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Ann’s Snickerdoodle Recipe

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My mom’s classic snickerdoodle recipe. These cookies are sweet with just a hint of cinnamon. Make yours soft and chewy, or make them crunchy crisp, the choice is up to you. While they may not be fancy, they are loaded with so many happy Christmas memories. From my family to yours, I hope you have a wonderful holiday season filled with joy and snickerdoodle cookies.

Three snickerdoodle cookies on a white plate next to a festive napkin and jar of milk.

At Christmas time, every family brings out their own, time-honored traditions. For some it’s the decades old Christmas tree ornaments and heirloom nativity scenes, for others it’s the classic carols and Christmas movies. For me, it’s always been making Christmas cookies with my mom, especially when we are talking about snickerdoodles.

While the snickerdoodle dates back to the 17th century, no one really knows who made it first. It’s a fairly simple, but delicious recipe. Best part is, it’s not fancy and doesn’t require hours of decorating.

The recipe says to let it chill 4 – 6 hours, but growing up my mom knew better. If she let this dough sit in the fridge that long, half of it would have been eaten. I mean, who’s to tell me not to eat raw dough if I’m pairing the finished cookies with a glass of homemade eggnog?!

Overhead shot of a plate with three snickerdoodle cookies next to a wire rack filled with cooling cookies.

Making Snickerdoodle Cookies

This snickerdoodle recipe is a great starter recipe for getting kids into the kitchen! The dough mixes up in minutes, can be refrigerated until after nap time, and lets the kids get their hands messy when rolling out the cookies! When we were little, my sister and I remember being so excited to get to roll the dough in the cinnamon sugar after our mom had shaped them into cookie balls.

While it’s completely possible to make cookie dough by hand, I would highly recommend using a stand mixer if you have one. It makes the process faster and it’s easier on you, meaning you can make even more cookies.

How To Cream Butter and Sugar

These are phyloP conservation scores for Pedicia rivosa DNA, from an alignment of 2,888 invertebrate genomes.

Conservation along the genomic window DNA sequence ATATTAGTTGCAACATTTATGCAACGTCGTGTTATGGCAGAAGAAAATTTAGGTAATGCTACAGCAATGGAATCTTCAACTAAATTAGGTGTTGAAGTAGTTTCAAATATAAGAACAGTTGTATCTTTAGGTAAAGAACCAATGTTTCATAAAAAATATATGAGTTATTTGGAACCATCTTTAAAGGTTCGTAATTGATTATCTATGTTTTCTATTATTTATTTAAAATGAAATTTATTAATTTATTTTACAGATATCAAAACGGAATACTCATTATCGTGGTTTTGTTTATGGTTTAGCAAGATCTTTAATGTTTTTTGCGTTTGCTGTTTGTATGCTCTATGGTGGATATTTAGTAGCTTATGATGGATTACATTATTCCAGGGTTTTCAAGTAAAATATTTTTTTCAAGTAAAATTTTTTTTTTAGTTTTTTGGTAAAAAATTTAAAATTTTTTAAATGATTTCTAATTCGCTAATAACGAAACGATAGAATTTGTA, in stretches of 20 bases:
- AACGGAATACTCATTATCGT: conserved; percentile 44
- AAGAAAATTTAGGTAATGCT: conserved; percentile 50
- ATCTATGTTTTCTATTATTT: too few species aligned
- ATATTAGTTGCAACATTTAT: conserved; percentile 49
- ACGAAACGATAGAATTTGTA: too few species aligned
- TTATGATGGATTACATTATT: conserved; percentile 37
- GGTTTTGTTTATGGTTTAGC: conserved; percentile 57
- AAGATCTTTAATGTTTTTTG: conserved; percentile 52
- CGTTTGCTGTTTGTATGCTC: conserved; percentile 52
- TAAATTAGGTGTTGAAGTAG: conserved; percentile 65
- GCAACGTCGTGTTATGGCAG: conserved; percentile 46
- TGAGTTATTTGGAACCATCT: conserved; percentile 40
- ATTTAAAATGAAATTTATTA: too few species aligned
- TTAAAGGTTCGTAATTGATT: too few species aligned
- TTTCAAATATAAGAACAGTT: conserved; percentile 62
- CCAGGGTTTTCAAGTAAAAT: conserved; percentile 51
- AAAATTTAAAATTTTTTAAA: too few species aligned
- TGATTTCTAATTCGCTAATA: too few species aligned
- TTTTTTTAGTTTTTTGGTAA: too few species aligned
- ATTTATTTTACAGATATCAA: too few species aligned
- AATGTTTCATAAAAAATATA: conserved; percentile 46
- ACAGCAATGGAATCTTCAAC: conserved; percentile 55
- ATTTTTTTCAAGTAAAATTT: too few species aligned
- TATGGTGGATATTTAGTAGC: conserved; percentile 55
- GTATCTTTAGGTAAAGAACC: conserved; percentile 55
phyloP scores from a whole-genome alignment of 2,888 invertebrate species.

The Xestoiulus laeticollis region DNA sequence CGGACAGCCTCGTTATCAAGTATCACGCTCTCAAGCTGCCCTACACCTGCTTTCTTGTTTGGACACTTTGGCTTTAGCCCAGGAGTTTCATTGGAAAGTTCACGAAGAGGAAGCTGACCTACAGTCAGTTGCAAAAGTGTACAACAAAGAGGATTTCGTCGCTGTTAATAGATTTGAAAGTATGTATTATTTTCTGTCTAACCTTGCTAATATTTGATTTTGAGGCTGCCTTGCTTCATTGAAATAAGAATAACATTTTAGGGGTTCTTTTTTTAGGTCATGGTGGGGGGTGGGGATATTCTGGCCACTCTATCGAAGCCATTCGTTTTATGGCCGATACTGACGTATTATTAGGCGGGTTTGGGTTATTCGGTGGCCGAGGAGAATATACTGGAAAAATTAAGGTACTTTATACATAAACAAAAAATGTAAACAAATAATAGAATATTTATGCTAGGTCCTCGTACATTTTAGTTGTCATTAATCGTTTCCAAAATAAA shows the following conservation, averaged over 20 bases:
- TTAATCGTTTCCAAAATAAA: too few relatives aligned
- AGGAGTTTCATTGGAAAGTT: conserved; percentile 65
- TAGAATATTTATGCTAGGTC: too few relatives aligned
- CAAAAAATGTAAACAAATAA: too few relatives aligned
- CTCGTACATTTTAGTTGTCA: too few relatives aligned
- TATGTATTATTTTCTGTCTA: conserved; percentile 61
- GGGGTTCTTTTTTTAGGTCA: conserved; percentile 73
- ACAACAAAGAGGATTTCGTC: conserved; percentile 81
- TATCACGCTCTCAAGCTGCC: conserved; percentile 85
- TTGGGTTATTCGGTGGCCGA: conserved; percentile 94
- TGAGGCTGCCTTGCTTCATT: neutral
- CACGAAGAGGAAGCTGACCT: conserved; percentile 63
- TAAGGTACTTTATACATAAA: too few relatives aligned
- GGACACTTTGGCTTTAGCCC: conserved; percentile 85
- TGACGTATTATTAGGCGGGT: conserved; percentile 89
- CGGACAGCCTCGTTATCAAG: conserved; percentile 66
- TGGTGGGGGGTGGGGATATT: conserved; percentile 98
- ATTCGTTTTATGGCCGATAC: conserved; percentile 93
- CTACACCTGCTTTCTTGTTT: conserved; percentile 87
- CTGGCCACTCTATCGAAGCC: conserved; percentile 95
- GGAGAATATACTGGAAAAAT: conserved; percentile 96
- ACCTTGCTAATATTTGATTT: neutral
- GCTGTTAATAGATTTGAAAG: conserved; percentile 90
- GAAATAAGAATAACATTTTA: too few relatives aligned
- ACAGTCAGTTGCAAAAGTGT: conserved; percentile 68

Like most cookie recipes, this one calls for creaming together butter and sugar. This step is key to getting the dough to the right consistency and is best done with room temperature butter. To do it properly, whip the butter and sugar together until it’s light and fluffy. If you have ever done it by hand, you know why I recommend using a mixer.

Put the sugar and room temperature butter in the bowl of the mixer, using beaters or the paddle attachment run the mixer on low for 3 – 5 minutes. You’ll know it’s done when it lightens in color and turns into a fluffy mixture the texture of whipped frosting. For more info on the science behind it check out this video by Serious Eats.

Room Temperature Butter

I try to set my butter out the night before making cookies. Sometimes though, a craving will strike and I don’t have hours to wait for butter to soften. If you forgot to set out your butter in advance, it’s okay, there are a few things you can do to speed up the process.

If you are working in a warm kitchen, try chopping your butter in large chunks – about 16 chunks for a standard stick of butter. The smaller size gives more surface area to allow the warmth of the kitchen to do its job. I find that by the time I’ve preheated the oven, prepared my pans, gathered the rest of my ingredients and measuring cups, the butter is soft enough for the mixer to do its job.

If your kitchen is cold, you are working with frozen butter, or if you are going to be creaming the butter and sugar by hand, you need to aim for much smaller chunks. The fastest way to achieve this is to run the butter through the large side of a grater. The tiny flakes left behind by the grater will warm up and soften in no time.

One thing not to do is put the butter in the microwave. Hot or even warm butter will start to melt the sugar. Melted sugar will not aerate properly and you won’t get the fluffy, cake-like cookies we want.

Creamed butter butter in the bowl of a stand mixer.

Tips for Excellent Snickerdoodle Cookies

How long do I need to refrigerate the dough?